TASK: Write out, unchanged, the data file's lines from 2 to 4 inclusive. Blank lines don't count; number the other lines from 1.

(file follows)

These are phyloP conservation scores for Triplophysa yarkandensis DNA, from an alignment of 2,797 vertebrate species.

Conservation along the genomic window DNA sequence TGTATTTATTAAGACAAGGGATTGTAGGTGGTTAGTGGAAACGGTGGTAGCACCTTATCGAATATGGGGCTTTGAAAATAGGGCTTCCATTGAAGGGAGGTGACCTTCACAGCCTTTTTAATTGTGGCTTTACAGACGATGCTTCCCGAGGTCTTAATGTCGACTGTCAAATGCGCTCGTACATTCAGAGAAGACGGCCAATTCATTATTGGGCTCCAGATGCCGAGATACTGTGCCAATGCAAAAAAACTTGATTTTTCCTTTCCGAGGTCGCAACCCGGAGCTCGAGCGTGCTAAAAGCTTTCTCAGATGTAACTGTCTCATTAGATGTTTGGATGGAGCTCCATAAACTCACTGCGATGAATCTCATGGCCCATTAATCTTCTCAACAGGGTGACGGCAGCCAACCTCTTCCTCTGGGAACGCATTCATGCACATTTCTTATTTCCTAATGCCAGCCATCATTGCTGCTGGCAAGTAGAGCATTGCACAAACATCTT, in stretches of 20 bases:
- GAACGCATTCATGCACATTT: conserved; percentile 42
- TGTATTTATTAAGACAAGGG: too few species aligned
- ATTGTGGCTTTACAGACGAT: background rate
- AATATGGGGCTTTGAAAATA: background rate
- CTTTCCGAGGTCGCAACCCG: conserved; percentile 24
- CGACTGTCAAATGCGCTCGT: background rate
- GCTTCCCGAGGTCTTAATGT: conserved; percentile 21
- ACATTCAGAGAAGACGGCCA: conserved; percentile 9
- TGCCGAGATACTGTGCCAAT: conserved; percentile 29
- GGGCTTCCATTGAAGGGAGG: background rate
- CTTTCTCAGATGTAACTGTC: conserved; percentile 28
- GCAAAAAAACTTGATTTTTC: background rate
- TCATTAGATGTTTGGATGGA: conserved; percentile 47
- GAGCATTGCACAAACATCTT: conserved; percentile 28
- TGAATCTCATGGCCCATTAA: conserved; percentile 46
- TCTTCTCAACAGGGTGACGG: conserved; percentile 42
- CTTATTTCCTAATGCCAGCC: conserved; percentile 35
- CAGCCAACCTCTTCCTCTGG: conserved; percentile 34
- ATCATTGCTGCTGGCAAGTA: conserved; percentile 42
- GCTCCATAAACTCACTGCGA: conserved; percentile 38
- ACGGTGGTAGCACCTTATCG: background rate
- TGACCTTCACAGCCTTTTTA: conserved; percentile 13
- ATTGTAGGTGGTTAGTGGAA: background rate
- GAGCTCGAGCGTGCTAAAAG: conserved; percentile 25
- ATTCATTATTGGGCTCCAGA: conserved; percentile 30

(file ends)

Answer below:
Conservation along the genomic window DNA sequence TGTATTTATTAAGACAAGGGATTGTAGGTGGTTAGTGGAAACGGTGGTAGCACCTTATCGAATATGGGGCTTTGAAAATAGGGCTTCCATTGAAGGGAGGTGACCTTCACAGCCTTTTTAATTGTGGCTTTACAGACGATGCTTCCCGAGGTCTTAATGTCGACTGTCAAATGCGCTCGTACATTCAGAGAAGACGGCCAATTCATTATTGGGCTCCAGATGCCGAGATACTGTGCCAATGCAAAAAAACTTGATTTTTCCTTTCCGAGGTCGCAACCCGGAGCTCGAGCGTGCTAAAAGCTTTCTCAGATGTAACTGTCTCATTAGATGTTTGGATGGAGCTCCATAAACTCACTGCGATGAATCTCATGGCCCATTAATCTTCTCAACAGGGTGACGGCAGCCAACCTCTTCCTCTGGGAACGCATTCATGCACATTTCTTATTTCCTAATGCCAGCCATCATTGCTGCTGGCAAGTAGAGCATTGCACAAACATCTT, in stretches of 20 bases:
- GAACGCATTCATGCACATTT: conserved; percentile 42
- TGTATTTATTAAGACAAGGG: too few species aligned